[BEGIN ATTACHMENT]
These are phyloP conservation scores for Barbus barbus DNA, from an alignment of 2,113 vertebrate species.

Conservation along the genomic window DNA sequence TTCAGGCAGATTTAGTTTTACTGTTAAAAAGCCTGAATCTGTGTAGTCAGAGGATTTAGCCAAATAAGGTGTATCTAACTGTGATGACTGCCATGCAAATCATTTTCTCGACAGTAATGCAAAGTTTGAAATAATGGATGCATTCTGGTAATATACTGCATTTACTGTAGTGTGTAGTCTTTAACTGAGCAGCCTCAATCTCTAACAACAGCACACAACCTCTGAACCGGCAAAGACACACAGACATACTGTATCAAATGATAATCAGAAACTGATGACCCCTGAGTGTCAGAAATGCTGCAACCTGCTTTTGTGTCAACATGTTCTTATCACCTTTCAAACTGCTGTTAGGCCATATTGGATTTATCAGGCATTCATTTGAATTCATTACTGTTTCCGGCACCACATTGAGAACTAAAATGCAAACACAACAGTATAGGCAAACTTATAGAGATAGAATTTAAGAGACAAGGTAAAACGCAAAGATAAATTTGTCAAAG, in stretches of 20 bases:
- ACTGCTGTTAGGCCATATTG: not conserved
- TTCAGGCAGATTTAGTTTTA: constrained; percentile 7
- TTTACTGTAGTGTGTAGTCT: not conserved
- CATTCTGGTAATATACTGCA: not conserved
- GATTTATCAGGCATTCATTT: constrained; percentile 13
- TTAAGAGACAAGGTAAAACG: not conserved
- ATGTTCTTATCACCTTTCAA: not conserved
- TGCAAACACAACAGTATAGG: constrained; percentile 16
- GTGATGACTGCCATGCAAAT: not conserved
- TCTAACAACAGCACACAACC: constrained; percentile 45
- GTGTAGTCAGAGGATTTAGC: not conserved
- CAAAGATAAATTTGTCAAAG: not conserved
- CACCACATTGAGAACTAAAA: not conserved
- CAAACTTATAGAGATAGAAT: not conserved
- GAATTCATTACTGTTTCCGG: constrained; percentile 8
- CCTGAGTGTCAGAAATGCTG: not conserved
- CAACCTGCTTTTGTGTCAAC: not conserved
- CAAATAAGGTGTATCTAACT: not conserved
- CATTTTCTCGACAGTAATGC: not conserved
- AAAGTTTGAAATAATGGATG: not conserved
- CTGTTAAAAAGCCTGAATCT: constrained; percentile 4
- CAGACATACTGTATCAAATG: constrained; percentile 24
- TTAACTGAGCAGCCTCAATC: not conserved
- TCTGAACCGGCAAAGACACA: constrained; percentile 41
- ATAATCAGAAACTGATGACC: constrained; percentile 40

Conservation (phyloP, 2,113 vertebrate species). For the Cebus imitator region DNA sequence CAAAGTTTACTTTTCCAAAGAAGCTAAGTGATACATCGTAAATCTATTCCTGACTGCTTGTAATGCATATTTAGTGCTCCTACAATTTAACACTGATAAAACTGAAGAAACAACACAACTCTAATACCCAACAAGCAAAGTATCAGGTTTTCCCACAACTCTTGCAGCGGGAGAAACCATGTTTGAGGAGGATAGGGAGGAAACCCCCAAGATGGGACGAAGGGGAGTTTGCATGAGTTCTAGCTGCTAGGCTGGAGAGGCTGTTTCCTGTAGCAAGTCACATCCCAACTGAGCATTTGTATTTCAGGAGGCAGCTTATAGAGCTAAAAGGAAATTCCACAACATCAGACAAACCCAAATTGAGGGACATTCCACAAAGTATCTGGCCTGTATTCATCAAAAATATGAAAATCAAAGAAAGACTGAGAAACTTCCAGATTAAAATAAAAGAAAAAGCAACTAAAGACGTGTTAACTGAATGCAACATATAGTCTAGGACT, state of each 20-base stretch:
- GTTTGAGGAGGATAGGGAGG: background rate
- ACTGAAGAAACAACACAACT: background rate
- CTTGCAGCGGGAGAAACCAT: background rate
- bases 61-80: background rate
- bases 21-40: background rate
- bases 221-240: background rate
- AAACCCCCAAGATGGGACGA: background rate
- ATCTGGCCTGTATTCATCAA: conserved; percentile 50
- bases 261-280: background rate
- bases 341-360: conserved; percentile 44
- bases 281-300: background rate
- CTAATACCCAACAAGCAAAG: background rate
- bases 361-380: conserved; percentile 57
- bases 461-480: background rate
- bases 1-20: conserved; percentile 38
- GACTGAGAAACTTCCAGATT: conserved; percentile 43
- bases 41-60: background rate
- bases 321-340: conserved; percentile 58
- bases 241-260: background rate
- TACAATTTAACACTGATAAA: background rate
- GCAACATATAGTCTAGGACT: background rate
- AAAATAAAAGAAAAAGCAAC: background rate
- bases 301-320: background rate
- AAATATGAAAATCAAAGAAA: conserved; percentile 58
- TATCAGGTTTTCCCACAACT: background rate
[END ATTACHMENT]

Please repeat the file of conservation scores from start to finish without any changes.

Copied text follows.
These are phyloP conservation scores for Barbus barbus DNA, from an alignment of 2,113 vertebrate species.

Conservation along the genomic window DNA sequence TTCAGGCAGATTTAGTTTTACTGTTAAAAAGCCTGAATCTGTGTAGTCAGAGGATTTAGCCAAATAAGGTGTATCTAACTGTGATGACTGCCATGCAAATCATTTTCTCGACAGTAATGCAAAGTTTGAAATAATGGATGCATTCTGGTAATATACTGCATTTACTGTAGTGTGTAGTCTTTAACTGAGCAGCCTCAATCTCTAACAACAGCACACAACCTCTGAACCGGCAAAGACACACAGACATACTGTATCAAATGATAATCAGAAACTGATGACCCCTGAGTGTCAGAAATGCTGCAACCTGCTTTTGTGTCAACATGTTCTTATCACCTTTCAAACTGCTGTTAGGCCATATTGGATTTATCAGGCATTCATTTGAATTCATTACTGTTTCCGGCACCACATTGAGAACTAAAATGCAAACACAACAGTATAGGCAAACTTATAGAGATAGAATTTAAGAGACAAGGTAAAACGCAAAGATAAATTTGTCAAAG, in stretches of 20 bases:
- ACTGCTGTTAGGCCATATTG: not conserved
- TTCAGGCAGATTTAGTTTTA: constrained; percentile 7
- TTTACTGTAGTGTGTAGTCT: not conserved
- CATTCTGGTAATATACTGCA: not conserved
- GATTTATCAGGCATTCATTT: constrained; percentile 13
- TTAAGAGACAAGGTAAAACG: not conserved
- ATGTTCTTATCACCTTTCAA: not conserved
- TGCAAACACAACAGTATAGG: constrained; percentile 16
- GTGATGACTGCCATGCAAAT: not conserved
- TCTAACAACAGCACACAACC: constrained; percentile 45
- GTGTAGTCAGAGGATTTAGC: not conserved
- CAAAGATAAATTTGTCAAAG: not conserved
- CACCACATTGAGAACTAAAA: not conserved
- CAAACTTATAGAGATAGAAT: not conserved
- GAATTCATTACTGTTTCCGG: constrained; percentile 8
- CCTGAGTGTCAGAAATGCTG: not conserved
- CAACCTGCTTTTGTGTCAAC: not conserved
- CAAATAAGGTGTATCTAACT: not conserved
- CATTTTCTCGACAGTAATGC: not conserved
- AAAGTTTGAAATAATGGATG: not conserved
- CTGTTAAAAAGCCTGAATCT: constrained; percentile 4
- CAGACATACTGTATCAAATG: constrained; percentile 24
- TTAACTGAGCAGCCTCAATC: not conserved
- TCTGAACCGGCAAAGACACA: constrained; percentile 41
- ATAATCAGAAACTGATGACC: constrained; percentile 40

Conservation (phyloP, 2,113 vertebrate species). For the Cebus imitator region DNA sequence CAAAGTTTACTTTTCCAAAGAAGCTAAGTGATACATCGTAAATCTATTCCTGACTGCTTGTAATGCATATTTAGTGCTCCTACAATTTAACACTGATAAAACTGAAGAAACAACACAACTCTAATACCCAACAAGCAAAGTATCAGGTTTTCCCACAACTCTTGCAGCGGGAGAAACCATGTTTGAGGAGGATAGGGAGGAAACCCCCAAGATGGGACGAAGGGGAGTTTGCATGAGTTCTAGCTGCTAGGCTGGAGAGGCTGTTTCCTGTAGCAAGTCACATCCCAACTGAGCATTTGTATTTCAGGAGGCAGCTTATAGAGCTAAAAGGAAATTCCACAACATCAGACAAACCCAAATTGAGGGACATTCCACAAAGTATCTGGCCTGTATTCATCAAAAATATGAAAATCAAAGAAAGACTGAGAAACTTCCAGATTAAAATAAAAGAAAAAGCAACTAAAGACGTGTTAACTGAATGCAACATATAGTCTAGGACT, state of each 20-base stretch:
- GTTTGAGGAGGATAGGGAGG: background rate
- ACTGAAGAAACAACACAACT: background rate
- CTTGCAGCGGGAGAAACCAT: background rate
- bases 61-80: background rate
- bases 21-40: background rate
- bases 221-240: background rate
- AAACCCCCAAGATGGGACGA: background rate
- ATCTGGCCTGTATTCATCAA: conserved; percentile 50
- bases 261-280: background rate
- bases 341-360: conserved; percentile 44
- bases 281-300: background rate
- CTAATACCCAACAAGCAAAG: background rate
- bases 361-380: conserved; percentile 57
- bases 461-480: background rate
- bases 1-20: conserved; percentile 38
- GACTGAGAAACTTCCAGATT: conserved; percentile 43
- bases 41-60: background rate
- bases 321-340: conserved; percentile 58
- bases 241-260: background rate
- TACAATTTAACACTGATAAA: background rate
- GCAACATATAGTCTAGGACT: background rate
- AAAATAAAAGAAAAAGCAAC: background rate
- bases 301-320: background rate
- AAATATGAAAATCAAAGAAA: conserved; percentile 58
- TATCAGGTTTTCCCACAACT: background rate